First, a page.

U.S. State Department Geographic Bureaus: Latin America Bureau

OCTOBER 6, 1994

Remarks by Alexander F. Watson
Assistant Secretary of State for Inter-American Affairs

Washington, D.C.
October 6, 1994

Thank you very much. It is indeed a pleasure to be here with you this evening, and an honor to be here with so many distinguished experts on issues of concern to women in the Western Hemisphere. Throughout the Americas, women have played central roles in historic events, such as the women soldiers or Adelitas in the Mexican revolution, women suffragists in the United States, and the Argentine mothers in the Plaza de Mayo. And, of course, women contribute more quietly and often at great sacrifice to the quotidian struggle for life and dignity throughout the hemisphere. Yet for reasons which have only been all too apparent, their contributions to society and the family are often overlooked, and they are very frequently the victims of discrimination. Perhaps the traditional pain and suffering of women in the Americas was best captured by the Argentine poetess, Alfonsina Storni, in her 1920 poem "La que comprende." In this poem, Storni portrays a pregnant woman in church, imploring: "Senor, el hijo mio que no nazca mujer." (Lord, let my child not be born a woman).

Despite progress in recent years, women in our hemisphere are disproportionately poor. Prior to and during the 1980s both the absolute numbers and the proportion of women among the poor increased. Many women in our hemisphere live in precarious conditions; one example is that maternal mortality rates are estimated at 270 per 100,000 live births. Women suffer more than men from anemia, stunted growth from lack of proteins and calories, and iodine deficiency. In nine countries of the region, female illiteracy is 15% or more, and in three of them more than half the women are illiterate.

Although many countries in the region have enjoyed steady economic growth for the last 5 years, we must really question the value of economic development if its fruits are not going to be enjoyed fully by half of the population.

In short, women are interested in and deeply affected by the central issues the United States and the other countries in this hemisphere are trying to address: issues of democracy, prosperity, and equity.

The Summit of the Americas at which the chiefs of state and heads of government of the Western Hemisphere will convene at President Clinton's invitation in Miami in a couple of months will focus explicitly on these issues through its three central themes of Making Democracy Work: Reinventing Government, Making Democracy Prosperous: Hemispheric Economic Integration, and Making Democracy Endure: Sustainable Development.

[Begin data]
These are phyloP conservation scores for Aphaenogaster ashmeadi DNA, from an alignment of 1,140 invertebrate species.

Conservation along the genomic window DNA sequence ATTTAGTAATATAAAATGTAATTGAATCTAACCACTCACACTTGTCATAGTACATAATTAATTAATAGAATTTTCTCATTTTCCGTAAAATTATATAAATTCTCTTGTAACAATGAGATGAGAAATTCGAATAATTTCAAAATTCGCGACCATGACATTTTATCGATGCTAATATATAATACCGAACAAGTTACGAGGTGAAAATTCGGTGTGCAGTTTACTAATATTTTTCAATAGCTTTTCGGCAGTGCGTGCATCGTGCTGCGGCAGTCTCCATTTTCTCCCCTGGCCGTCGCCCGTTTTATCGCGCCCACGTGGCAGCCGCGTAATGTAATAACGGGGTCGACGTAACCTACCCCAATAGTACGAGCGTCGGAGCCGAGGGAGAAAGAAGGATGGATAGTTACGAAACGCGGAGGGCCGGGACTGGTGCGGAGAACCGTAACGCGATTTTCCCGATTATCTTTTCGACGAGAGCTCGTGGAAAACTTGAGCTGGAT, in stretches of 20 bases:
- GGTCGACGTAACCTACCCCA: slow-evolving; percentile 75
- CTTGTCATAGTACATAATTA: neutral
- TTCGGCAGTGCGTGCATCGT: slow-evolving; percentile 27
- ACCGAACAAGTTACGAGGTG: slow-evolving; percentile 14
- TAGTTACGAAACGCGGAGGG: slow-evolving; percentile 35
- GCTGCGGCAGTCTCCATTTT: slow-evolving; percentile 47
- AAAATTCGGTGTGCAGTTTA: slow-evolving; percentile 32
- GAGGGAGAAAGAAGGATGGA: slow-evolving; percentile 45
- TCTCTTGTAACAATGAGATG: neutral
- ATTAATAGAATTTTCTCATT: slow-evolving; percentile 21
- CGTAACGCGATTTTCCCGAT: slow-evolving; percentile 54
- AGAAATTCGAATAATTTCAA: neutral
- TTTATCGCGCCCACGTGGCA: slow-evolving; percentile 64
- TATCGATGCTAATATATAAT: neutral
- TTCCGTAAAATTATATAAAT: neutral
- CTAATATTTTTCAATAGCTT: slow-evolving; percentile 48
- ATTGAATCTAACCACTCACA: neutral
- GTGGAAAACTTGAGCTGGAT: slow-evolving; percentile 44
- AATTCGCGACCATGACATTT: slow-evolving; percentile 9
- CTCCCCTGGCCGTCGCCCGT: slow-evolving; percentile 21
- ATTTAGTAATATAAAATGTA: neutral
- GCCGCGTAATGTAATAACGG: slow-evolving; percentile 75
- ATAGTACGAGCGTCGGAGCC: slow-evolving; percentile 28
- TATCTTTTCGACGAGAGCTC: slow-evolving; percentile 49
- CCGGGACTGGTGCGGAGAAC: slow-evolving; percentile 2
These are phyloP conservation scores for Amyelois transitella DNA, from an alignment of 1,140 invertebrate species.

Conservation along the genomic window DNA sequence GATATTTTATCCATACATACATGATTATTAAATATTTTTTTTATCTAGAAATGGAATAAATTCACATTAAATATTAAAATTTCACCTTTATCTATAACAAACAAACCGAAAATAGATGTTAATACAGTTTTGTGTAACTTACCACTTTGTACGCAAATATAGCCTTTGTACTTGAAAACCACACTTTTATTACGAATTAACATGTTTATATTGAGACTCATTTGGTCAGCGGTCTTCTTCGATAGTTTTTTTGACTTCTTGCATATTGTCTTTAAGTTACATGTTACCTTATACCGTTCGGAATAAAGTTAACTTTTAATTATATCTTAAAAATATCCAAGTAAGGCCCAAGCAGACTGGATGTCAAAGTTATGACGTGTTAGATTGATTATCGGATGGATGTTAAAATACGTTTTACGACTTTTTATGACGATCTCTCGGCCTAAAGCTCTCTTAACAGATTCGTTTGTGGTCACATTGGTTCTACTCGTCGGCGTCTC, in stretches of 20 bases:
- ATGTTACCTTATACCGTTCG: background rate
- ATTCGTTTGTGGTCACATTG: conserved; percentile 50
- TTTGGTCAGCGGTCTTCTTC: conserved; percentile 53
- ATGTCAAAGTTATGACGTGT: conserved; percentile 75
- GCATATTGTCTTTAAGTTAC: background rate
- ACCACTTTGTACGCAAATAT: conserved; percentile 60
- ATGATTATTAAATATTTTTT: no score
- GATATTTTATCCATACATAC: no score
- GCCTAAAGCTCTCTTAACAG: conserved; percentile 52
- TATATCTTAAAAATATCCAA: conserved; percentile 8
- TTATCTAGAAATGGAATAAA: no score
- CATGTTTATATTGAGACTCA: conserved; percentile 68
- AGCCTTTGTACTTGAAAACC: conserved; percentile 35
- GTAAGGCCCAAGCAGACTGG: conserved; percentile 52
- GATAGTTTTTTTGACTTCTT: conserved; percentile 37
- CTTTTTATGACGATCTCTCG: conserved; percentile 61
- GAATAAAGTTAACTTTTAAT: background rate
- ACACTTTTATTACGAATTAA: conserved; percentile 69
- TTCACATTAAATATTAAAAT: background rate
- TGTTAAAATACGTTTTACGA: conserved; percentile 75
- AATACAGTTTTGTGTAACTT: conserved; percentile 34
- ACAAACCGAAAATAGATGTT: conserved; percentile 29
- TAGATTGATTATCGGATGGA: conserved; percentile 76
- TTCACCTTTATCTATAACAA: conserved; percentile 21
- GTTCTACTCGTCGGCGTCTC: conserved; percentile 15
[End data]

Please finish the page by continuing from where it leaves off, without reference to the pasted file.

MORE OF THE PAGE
We believe that specific initiatives generated by the Summit of the Americas will be tools to forge opportunities for both women and men, and to further the progress women have already achieved.

Making Democracy Work: Reinventing Government

Women cannot become full partners in the hemisphere's development until their right to live free from all forms of violence or discrimination in both public and private spheres is recognized and protected. Women's rights are human rights, and violence against women should be seen as a human rights violation and as a public rather than a private issue. Through an initiative under the rubric of "Making Democracy Work," the United States is proposing to our colleagues in the hemisphere actions to encourage development of private voluntary associations, many of which have been pioneers in protecting women's rights.

Although civil and family codes affecting women have been very restrictive in the past, many encouraging new laws have been passed to address these problems in our hemisphere. In the United States, some of the best examples have happened within our own lifetimes: legislation providing for widows otherwise facing destitution to gain access to the Social Security pensions of their husbands; legislation protecting women's rights to property and credit in their own names; and a judicial system and police force becoming more responsive and sensitive to women's needs for protection from domestic violence.

Important legislation has also been passed in other countries of the hemisphere, such as the new family codes in El Salvador and Trinidad and Tobago. For all of us, the continuing challenge is to see that such legislation is improved and -- even more importantly -- faithfully implemented.

In Brazil, another example, police stations staffed by women and for women have encouraged women to denounce attacks against them. These special police stations have been a model followed by other countries. I can remember when I was in Brazil as Deputy Chief of Mission of our Embassy these Delegacias were being established for the first time and I remember talking at great length with a leading Brazilian political figure and leader of this fight for women's rights in Brazil, Ruth Escobar, on exactly how these Delegacias were working.

But beyond legislation and government programs, the key to women's becoming fully partners in our hemisphere lies in a generalized awareness that the future of society is dependent upon full partnership of citizens regardless of gender.